An interview with Kalpana Kocchar, Chief Economist, World Bank, South Asia Region.
This week, U.S. President Barack Obama announced his intention to nominate Jim Yong Kim, President of Dartmouth College, for the top job at the World Bank, following the recent retirement announcement of current President Robert Zoellick. The news comes a little more than nine months after the resignation, under a cloud, of International Monetary Fund Managing Director Dominique Strauss-Kahn.
The change of guard at both institutions has raised questions among rapidly growing and emerging economies, on issues of succession and broader, internal restructuring of the Bretton Woods institutions. Specifically, BRICS leaders (Brazil, Russia, India, China and South Africa) have urged that such reform ought to give the interests of these countries more voice and a greater say in policymaking by the two organisations.
Shedding light upon these vital questions Kalpana Kochhar, Chief Economist at the Bank's South Asia division, spoke to Narayan Lakshman about how decisions get made at the two institutions, and how and under what circumstances their policy paradigms have changed. Edited excerpts (full transcript on www.thehindu.com):
Could you comment on where plans for internal reform at the Bank and the International Monetary Fund stand, and whether it is likely that the BRICS nations and India in particular might occupy any of the top posts going forward?
Both institutions — the Bank and the Fund — work on a quota [basis] and the quota is determined, broadly speaking, by size, which is the size of the economy, population and a couple of other variables. Not surprisingly, in spite of the fact that we have had slow growth in the last two or three years in the United States, the U.S. remains the biggest member. Any adjustment of the formula or any recalculation to take into account recent developments does not change that — it does not change the U.S.' dominant position in the quota calculations.
There have been long arguments over the years about what weight you should give to these variables, but I think the one robust result is that regardless of how you weight these different variables, [the U.S. dominates] because it is a much bigger economy than the others in the world. That is a point that needs to be kept in mind. That will always remain the case.
What then will change, and has changed, is the relative position of the others. In particular the ones that have increased in size and importance by any of these variables are countries like South Korea, China and, to some extent, Brazil and Russia.
But you would be surprised to know that India does not [fit into this category]. The population has a big impact and [its] Gross Domestic Product as well, but the shift that has taken place is quite small. First of all, the original quota was small so even a big percentage increase in a small number is not a big number. It is not like we are seeing tectonic shifts.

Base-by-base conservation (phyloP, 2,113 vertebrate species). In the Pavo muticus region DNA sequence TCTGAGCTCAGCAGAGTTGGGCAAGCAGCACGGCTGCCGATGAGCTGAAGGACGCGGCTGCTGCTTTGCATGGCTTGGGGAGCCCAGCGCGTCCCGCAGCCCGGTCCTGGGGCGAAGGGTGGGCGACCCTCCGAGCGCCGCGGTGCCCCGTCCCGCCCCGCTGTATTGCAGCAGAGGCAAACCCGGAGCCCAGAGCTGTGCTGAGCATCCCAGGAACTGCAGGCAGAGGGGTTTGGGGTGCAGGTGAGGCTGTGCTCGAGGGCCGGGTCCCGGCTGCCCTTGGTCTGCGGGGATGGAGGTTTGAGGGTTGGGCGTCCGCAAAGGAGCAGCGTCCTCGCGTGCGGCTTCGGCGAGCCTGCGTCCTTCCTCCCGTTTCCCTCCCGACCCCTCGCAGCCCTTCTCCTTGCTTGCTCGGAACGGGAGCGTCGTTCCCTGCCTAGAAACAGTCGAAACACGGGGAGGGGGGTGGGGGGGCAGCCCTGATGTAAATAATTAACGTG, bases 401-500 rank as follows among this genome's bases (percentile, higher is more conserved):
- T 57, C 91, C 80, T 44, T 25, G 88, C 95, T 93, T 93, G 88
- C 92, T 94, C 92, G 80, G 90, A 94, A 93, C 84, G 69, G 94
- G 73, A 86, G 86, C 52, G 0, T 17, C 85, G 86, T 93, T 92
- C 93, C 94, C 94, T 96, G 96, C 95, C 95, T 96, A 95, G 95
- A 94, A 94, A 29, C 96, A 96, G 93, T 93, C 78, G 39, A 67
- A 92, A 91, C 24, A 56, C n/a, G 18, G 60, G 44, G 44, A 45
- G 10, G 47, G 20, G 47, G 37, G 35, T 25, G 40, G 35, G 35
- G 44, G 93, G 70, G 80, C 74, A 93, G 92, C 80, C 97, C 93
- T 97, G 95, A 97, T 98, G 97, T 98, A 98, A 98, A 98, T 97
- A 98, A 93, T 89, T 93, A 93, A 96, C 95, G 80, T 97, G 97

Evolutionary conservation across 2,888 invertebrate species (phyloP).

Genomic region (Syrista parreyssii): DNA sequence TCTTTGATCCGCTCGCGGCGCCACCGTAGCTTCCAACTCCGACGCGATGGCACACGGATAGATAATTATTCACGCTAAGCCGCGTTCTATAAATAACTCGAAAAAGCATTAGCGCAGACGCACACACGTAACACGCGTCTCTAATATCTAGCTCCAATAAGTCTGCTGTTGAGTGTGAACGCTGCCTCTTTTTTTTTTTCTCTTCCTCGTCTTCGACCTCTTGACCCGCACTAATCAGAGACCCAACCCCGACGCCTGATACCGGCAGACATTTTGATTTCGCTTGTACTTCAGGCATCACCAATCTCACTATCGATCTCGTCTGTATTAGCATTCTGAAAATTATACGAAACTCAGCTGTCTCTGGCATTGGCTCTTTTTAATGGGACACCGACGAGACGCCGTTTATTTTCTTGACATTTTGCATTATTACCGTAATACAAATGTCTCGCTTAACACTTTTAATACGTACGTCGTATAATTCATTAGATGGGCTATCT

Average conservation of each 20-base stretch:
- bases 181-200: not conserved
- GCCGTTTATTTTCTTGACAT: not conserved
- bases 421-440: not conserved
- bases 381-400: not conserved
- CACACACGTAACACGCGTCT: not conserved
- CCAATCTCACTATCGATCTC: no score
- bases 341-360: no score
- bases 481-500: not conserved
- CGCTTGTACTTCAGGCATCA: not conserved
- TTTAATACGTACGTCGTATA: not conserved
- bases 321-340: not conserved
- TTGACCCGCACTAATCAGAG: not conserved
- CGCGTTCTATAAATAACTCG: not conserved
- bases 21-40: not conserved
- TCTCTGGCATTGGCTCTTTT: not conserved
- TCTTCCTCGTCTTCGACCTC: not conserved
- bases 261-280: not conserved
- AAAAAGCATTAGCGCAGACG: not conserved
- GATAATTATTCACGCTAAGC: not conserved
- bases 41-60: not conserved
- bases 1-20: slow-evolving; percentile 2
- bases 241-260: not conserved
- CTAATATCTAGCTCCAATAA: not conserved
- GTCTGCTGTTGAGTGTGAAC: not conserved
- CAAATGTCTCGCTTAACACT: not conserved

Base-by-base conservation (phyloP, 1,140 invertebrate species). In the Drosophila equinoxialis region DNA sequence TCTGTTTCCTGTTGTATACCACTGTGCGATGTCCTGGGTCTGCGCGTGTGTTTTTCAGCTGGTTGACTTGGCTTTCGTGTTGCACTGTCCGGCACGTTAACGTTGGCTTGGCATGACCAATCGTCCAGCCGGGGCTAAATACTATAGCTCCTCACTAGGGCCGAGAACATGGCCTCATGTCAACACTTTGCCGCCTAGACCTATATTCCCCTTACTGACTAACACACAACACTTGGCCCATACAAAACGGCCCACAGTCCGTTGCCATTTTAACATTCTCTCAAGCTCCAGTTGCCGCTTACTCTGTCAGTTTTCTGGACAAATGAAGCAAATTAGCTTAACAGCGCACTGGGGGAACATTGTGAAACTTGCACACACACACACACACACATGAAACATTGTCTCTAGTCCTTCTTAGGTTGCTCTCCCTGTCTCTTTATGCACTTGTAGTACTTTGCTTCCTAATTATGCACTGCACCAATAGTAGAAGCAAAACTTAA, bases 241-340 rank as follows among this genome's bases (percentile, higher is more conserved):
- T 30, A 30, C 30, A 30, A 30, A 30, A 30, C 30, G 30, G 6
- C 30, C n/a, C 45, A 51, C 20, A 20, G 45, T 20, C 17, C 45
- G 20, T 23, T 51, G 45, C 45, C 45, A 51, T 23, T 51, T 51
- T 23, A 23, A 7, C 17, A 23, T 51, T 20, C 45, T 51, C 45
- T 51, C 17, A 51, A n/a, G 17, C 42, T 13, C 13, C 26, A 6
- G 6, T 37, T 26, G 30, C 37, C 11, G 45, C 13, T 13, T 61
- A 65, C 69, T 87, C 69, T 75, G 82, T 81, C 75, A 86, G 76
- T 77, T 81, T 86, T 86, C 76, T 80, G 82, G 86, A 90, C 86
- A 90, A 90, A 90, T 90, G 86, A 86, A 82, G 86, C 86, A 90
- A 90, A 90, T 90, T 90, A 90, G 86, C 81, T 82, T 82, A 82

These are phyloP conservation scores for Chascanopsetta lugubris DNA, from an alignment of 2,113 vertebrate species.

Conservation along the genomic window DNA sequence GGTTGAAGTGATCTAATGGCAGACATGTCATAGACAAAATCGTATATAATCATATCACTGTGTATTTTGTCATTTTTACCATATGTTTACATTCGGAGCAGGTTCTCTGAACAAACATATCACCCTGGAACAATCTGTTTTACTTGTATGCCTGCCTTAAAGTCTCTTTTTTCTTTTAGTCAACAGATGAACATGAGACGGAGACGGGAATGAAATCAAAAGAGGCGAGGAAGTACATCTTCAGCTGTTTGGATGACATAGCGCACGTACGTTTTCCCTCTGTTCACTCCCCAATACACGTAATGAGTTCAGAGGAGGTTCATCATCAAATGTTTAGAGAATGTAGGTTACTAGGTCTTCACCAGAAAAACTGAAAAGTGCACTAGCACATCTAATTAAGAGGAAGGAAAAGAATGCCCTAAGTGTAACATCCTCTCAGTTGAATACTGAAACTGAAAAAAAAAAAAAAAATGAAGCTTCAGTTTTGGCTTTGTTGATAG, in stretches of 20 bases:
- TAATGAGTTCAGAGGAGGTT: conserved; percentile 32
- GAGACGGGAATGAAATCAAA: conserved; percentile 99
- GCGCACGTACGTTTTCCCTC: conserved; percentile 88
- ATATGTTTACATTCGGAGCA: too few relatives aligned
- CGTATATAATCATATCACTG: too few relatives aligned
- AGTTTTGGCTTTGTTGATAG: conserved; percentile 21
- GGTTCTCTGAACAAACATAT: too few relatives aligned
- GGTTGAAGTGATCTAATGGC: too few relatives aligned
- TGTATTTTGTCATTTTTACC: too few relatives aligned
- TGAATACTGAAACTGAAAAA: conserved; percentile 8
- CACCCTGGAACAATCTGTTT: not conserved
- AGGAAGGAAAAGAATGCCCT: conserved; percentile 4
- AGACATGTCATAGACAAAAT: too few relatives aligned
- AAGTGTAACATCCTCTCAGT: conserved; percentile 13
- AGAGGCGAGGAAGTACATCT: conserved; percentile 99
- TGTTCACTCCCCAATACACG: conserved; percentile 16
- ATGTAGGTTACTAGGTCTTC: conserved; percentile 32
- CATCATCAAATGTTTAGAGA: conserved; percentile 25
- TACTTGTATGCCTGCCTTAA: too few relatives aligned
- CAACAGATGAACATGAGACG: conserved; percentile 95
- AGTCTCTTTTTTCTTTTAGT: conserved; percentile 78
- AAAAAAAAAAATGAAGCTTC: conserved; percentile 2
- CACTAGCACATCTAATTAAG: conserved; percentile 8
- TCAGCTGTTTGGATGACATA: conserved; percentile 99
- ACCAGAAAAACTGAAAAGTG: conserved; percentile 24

That is just on the calculation of the quota. It does [translate one-for-one] into the voting structure, because that is by agreement, by which these institutions were set up. But that does not necessarily translate, one-for-one, into the management of these institutions — who heads them, who are the senior people, and so on. If you look back in history at both institutions it has been traditionally very dominated by the Europeans as the head [at the Fund] and by the U.S. [at the Bank] but in the top management, only recently have efforts been made to diversify.
To be clear, you said that the voting structure is determined on a one-to-one basis on these variables?
It is basically determined by your quota size. So if the U.S. has 17 per cent, then when the U.S. votes it is given a 17 per cent weight. It is unlike the United Nations where it is “one country, one vote.”
What about the rate of growth of economies as a determinant of voting shares, because isn't that a measure of economic heft, especially in this post-recession global economy?
I am sure there are all kinds of variations in the way these calculations can be made and I am sure that the rate of growth matters, but the more important variable is becoming the contributions that are being made [to the Fund], for example now, in the middle of the Europe crisis.
Looking specifically at the Bank's presidency, what sort of time frame do you think it will be completed in and do you see the competition for this role being of the kind that you saw for Fund Managing Director Christine Lagarde's appointment?
First of all there is a process, which is good. But it is a good process. All members have apparently been asked to provide nominations. On our website I think you will find the competencies that they are looking for. The competencies are laid out quite clearly and my understanding is that people are supposed to nominate the candidates to a committee in our Executive Board, [which] will then gather them up, vet them and then come up with a shortlist that will be voted on.
The fact that it has to be voted on, gives a little twist to it because you have this voting structure that I just mentioned. If you assume that that is an agreed process, that that is not new, then at least there is a process and it is not just somebody automatically nominated.
There have been people who were disappointed with [it], hoping that developing countries would come together and jointly nominate somebody to balance out the voting structure. But that never happened and frankly, it is very difficult for such disparate developing countries [to come together in this way]. People talk about the BRICS and now they are starting to come together and talk. But initially it was an invention of somebody there in Goldman Sachs. The reality is that it is difficult for these countries to bring all of their interests together in a situation like this if they haven't done it beforehand.